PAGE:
Police warn residents of jury duty phone scam

By: Mary Beth Almond | C&G Newspapers | Published June 7, 2023


OAKLAND COUNTY — Police in Oakland County are warning residents to be wary of an uptick in phone scams from people impersonating local police and threatening residents’ arrest because they didn’t show up for jury service.

In the past three weeks, Oakland County Sheriff Michael Bouchard said, at least a dozen residents have been contacted by callers posing as Sheriff’s Office personnel.

In each instance, the impersonator says there is an arrest warrant out because the victim didn’t appear for jury duty in either federal or state court. They say the only way to set the warrant aside is to pay a $900 cash bond — in either bitcoin or gift cards.

The caller, Bouchard noted, often uses the actual name of a person who is a deputy or commander in the Sheriff’s Office and provides the victim with a phone number they say will connect them to the Sheriff’s Office.

When the victim calls the provided number, a recorded message states the caller has reached the Sheriff’s Office and all personnel are busy on other calls. The caller is then asked to leave a callback number, which the scammer uses to call them back, giving specific instructions as to how to make the necessary transaction, including providing an account number for the bitcoin deposit or the registration numbers for the gift cards.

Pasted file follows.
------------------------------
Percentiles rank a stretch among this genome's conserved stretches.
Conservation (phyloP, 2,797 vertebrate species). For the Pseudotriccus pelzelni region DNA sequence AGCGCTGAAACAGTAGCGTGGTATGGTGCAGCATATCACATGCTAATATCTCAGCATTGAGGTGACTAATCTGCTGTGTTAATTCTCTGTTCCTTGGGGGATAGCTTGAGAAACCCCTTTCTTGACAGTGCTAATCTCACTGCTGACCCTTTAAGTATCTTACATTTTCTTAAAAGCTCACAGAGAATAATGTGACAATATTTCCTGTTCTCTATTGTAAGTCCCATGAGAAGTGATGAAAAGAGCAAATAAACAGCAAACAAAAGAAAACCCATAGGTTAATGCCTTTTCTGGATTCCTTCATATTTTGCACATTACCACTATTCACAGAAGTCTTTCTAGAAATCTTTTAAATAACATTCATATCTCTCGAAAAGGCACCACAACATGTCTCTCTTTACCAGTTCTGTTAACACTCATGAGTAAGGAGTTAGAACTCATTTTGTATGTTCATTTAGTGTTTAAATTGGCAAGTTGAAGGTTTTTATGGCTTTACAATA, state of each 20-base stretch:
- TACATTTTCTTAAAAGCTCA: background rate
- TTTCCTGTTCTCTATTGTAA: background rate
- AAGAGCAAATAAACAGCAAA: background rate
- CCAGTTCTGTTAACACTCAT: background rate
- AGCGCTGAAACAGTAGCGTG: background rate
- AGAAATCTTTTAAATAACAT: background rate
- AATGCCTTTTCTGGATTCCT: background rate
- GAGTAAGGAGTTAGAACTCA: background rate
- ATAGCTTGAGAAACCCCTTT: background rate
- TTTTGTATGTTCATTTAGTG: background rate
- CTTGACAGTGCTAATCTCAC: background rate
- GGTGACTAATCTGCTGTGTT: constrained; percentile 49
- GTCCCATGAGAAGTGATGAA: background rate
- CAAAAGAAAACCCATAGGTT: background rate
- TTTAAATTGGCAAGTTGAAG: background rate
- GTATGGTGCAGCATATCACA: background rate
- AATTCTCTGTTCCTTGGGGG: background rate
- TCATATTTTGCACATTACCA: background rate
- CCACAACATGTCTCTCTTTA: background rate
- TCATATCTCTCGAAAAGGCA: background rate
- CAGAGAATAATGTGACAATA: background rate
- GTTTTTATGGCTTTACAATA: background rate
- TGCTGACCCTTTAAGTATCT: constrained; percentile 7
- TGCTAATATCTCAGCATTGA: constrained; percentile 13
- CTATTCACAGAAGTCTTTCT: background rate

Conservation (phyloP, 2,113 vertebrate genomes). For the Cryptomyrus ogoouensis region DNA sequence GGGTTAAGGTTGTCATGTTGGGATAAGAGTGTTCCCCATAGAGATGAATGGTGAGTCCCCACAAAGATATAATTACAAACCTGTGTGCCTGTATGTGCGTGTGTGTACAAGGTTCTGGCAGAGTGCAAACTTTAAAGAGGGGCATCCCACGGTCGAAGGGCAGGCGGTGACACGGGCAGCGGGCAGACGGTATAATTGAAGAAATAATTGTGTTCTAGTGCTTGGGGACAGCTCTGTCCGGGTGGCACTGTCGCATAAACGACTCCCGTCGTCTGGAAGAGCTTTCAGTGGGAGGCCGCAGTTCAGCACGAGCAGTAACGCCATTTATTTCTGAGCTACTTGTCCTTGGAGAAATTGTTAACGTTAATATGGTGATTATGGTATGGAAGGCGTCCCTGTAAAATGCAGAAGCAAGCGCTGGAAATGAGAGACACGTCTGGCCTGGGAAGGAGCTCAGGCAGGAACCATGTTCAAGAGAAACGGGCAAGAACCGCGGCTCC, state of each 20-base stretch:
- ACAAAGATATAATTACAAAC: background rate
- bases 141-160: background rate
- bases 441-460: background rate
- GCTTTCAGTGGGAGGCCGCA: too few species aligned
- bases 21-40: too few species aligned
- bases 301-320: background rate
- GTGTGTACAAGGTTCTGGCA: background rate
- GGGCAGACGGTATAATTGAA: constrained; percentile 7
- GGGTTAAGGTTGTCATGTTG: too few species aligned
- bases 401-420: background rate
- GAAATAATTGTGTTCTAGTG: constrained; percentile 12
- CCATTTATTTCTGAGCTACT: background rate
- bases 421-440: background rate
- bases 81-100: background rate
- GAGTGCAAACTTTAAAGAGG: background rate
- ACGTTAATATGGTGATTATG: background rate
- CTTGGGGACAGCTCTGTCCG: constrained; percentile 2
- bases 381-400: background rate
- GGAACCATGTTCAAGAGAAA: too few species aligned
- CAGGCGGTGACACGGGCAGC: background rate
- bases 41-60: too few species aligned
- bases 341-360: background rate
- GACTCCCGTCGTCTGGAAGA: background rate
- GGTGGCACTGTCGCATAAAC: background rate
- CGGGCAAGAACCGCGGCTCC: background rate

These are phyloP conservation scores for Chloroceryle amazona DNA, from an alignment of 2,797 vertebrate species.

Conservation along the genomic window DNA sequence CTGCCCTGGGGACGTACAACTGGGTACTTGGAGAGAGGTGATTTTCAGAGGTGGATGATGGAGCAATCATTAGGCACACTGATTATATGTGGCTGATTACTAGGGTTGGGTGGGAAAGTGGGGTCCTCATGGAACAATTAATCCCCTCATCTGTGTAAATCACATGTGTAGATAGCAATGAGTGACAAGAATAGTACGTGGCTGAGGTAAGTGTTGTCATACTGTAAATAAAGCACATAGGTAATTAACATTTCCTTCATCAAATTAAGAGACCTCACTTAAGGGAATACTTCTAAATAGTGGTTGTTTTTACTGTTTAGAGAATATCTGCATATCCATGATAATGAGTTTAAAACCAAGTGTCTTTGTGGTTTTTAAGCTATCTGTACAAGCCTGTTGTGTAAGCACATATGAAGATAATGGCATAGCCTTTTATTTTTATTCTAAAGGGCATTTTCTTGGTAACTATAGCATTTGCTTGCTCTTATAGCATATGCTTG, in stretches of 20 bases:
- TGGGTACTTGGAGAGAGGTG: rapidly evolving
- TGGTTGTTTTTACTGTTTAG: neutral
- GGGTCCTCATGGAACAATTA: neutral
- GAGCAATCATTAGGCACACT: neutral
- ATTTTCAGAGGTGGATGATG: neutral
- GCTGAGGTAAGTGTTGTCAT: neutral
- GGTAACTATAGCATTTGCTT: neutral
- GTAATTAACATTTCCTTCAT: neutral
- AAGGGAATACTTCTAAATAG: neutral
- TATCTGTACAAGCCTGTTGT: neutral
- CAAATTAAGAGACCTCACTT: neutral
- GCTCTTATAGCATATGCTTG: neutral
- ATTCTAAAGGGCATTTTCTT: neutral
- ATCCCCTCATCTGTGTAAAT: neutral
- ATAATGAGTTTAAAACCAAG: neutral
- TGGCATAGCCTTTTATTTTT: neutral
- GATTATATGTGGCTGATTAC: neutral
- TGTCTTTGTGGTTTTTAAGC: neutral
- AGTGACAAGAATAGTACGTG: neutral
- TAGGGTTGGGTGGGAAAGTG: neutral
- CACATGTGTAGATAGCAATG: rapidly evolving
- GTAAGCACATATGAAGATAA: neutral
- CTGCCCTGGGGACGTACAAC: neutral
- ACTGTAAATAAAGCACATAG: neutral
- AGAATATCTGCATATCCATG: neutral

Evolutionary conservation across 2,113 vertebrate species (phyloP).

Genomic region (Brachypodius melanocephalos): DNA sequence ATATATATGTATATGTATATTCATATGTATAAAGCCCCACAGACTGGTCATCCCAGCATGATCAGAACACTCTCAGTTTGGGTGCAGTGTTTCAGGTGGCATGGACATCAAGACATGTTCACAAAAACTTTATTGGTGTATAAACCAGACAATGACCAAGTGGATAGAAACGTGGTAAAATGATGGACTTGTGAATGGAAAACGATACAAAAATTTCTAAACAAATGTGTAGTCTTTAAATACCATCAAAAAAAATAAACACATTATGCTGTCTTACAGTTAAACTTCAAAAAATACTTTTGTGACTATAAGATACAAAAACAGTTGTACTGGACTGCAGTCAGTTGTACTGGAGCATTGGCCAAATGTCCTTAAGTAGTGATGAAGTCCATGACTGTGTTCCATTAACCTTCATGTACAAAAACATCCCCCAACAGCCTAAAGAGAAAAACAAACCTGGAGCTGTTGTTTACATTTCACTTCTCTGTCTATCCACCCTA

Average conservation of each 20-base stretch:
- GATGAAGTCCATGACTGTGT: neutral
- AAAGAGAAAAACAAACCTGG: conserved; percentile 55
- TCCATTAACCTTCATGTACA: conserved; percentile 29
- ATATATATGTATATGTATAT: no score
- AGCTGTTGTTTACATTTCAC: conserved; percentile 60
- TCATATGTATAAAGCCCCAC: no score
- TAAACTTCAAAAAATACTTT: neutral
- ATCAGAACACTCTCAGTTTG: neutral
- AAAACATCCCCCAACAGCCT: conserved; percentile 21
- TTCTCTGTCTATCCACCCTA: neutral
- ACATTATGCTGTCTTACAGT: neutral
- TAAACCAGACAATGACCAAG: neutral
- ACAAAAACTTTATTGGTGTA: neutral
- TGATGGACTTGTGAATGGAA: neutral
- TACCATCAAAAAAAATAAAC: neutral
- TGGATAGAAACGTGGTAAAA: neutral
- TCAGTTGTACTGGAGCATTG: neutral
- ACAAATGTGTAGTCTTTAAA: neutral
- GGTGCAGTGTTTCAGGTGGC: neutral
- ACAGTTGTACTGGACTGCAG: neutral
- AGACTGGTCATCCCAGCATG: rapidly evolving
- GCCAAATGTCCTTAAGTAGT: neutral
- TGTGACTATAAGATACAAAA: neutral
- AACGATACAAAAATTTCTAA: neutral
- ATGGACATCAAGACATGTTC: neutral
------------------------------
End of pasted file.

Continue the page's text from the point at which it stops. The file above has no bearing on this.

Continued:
Bouchard said at least two of the victims in Oakland County did pay the requested $900. Earlier victims were told they must pay as much as $5,000 to avoid arrest.

Bouchard said it is a scam if anyone ever calls and demands money over the phone.

“Sadly, we’re seeing an uptick in how many people are being hit with these phony phone calls. We will never demand immediate payment over the phone. Ever. Just hang up,” he said in a statement.

The Sheriff’s Office and the courts do not accept bitcoin or gift cards for cash bonds.

Representatives from both the U.S. District Court – Eastern Michigan District in Detroit and Oakland County Circuit Court said delinquent jurors would be contacted by mail, never by phone.

People with questions about the legitimacy of a call are urged to immediately hang up and call their local police department’s non-emergency number for verification.